One of my Twitter-folk shared this blog post by food writer Dawn Viola of Wicked Good Dinners: Oprah’s Vegan Challenge, Not a Vegetable in Site. Turns out I was right to be skeptical: “…Kathy had filled Jill’s entire shopping cart with processed soy and meat substitutes, cheese substitutes, milk, butter and egg substitutes, without one fruit, vegetable, grain, nut, seed or bean represented in its natural form.”
So this is why I get frustrated with some vegans (I definitely know vegans who lead a mostly whole-food, meat-substitute-free lifestyle). I don’t see how processed meat substitutes made of corn and soy are sustainable — they’re certainly not healthy. In an episode of Krista Tippet on Being, Dan Barber talks about New York State’s ecology:
“My ecological conditions are dictating that we eat a lot of meat because we’re grassland. What we grow best… is an amazing diversity of healthful grass for animals. …For me to be a vegetarian, and be a strict advocate of it wouldn’t be listening to the ecology of it that the land is telling us it wants to grow.”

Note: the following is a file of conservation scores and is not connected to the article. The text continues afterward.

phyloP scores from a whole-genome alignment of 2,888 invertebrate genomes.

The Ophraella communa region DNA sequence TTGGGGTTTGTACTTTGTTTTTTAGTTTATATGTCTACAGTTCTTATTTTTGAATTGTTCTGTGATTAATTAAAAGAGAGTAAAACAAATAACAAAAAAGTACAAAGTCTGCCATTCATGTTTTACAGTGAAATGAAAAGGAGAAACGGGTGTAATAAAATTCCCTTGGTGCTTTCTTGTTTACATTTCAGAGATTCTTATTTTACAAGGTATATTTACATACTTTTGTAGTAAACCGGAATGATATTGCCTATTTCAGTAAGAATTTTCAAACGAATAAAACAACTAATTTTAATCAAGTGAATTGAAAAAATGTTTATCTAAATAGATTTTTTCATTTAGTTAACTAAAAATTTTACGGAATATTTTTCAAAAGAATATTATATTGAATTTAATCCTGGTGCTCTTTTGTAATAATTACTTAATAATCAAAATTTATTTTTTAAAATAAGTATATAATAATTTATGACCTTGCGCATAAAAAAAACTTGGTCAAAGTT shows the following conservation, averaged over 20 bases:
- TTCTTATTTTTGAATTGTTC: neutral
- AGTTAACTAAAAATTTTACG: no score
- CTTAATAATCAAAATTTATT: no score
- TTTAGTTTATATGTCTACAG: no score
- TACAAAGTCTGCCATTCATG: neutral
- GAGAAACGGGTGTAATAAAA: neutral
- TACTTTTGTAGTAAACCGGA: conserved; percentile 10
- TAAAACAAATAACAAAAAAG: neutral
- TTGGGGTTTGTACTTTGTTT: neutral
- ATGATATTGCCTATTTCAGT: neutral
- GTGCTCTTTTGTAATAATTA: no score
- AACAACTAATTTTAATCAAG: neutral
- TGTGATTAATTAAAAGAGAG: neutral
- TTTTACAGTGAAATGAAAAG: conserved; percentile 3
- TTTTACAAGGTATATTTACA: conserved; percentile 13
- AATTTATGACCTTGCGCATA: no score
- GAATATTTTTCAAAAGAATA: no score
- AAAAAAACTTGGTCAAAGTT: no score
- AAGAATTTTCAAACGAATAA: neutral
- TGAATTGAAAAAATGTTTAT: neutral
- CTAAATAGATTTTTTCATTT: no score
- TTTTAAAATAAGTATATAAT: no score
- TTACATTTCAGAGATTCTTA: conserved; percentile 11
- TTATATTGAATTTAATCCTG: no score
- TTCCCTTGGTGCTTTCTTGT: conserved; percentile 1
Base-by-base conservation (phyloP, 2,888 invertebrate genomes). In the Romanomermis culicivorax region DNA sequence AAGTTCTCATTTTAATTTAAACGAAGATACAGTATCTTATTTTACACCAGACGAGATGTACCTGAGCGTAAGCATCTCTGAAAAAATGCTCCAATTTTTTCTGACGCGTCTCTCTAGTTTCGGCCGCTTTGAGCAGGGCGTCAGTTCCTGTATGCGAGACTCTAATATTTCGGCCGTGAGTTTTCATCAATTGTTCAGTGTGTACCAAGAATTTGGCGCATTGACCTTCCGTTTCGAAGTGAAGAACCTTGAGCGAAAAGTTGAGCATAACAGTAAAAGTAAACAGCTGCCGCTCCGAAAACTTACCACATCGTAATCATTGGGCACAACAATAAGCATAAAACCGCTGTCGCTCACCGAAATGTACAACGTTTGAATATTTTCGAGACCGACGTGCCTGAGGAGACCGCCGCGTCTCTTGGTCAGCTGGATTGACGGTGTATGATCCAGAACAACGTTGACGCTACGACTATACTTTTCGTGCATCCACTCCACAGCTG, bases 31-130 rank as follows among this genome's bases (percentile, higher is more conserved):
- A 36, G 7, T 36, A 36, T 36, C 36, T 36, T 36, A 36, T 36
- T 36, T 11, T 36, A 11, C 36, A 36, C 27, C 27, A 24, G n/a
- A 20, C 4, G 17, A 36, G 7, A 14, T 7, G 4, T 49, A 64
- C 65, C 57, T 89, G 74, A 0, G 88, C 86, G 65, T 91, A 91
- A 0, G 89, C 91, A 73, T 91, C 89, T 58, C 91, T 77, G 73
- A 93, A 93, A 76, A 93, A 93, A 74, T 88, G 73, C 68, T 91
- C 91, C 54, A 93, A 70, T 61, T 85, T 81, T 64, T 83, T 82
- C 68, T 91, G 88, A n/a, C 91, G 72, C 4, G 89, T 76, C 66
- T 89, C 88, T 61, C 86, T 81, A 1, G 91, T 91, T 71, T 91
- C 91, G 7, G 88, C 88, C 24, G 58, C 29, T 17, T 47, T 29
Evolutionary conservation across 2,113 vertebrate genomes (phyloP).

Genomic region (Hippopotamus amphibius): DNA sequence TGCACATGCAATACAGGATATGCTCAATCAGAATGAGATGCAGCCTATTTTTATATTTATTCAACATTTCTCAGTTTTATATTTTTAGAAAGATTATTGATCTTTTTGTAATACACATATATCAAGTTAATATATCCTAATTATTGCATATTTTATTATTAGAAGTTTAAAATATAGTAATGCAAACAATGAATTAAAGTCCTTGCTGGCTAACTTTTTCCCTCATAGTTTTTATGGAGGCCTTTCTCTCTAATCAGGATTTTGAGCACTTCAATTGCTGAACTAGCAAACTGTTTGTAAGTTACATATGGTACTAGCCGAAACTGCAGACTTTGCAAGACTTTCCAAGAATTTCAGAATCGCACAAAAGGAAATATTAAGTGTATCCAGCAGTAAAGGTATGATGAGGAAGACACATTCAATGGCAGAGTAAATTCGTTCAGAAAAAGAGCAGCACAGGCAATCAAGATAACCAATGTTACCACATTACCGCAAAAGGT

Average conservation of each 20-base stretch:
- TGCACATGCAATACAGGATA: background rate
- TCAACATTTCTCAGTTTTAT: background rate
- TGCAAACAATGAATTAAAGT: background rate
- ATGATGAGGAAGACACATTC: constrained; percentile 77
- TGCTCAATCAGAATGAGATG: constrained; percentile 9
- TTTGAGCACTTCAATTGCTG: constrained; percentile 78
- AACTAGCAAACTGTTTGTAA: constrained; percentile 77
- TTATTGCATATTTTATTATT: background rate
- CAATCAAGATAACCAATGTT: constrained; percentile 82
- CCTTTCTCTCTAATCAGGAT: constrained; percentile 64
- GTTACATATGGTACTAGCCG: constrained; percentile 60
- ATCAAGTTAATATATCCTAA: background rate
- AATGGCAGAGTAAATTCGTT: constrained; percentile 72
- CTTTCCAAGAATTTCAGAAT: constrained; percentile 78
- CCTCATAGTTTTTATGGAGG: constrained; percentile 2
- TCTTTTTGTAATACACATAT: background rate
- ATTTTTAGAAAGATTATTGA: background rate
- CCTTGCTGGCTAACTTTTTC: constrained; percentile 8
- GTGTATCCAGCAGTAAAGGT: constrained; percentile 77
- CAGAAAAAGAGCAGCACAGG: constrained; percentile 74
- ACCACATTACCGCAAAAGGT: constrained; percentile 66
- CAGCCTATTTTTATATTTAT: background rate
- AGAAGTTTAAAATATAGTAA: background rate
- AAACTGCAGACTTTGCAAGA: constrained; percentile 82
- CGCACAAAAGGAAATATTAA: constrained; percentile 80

I simply don’t buy the argument that eating vegan in New York State is the healthful, sustainable choice. Now, if you live in southern California, where the growing season lasts 13 months out of the year (which is weird, I know, since there are only 12 months in the calendar year), going vegan makes a whole lot more sense. Eating a lot of beef and dairy makes very little sense out there since the land is not naturally grassland. There’s a lot of desert, and sustaining livestock involves irrigation and all sorts of finagling with the natural terrain. Dan Barber continues:
“If you want to be in New England, and you want to improve the ecological conditions of where you are, you’re eating meat. There’s no question about it. There is no healthy ecological system that I’ve ever seen that doesn’t include animals. It just doesn’t. Because the manure from the animals is a free ecological resource that amends the soil that gives you better tasting and healthful vegetables. That’s been around since the beginning of time.”
In a future post, I’ll discuss the health benefits of eating grass-fed meat and dairy. Also, the differences in the fat/nutrient profiles of grass-fed versus grain-fed meat.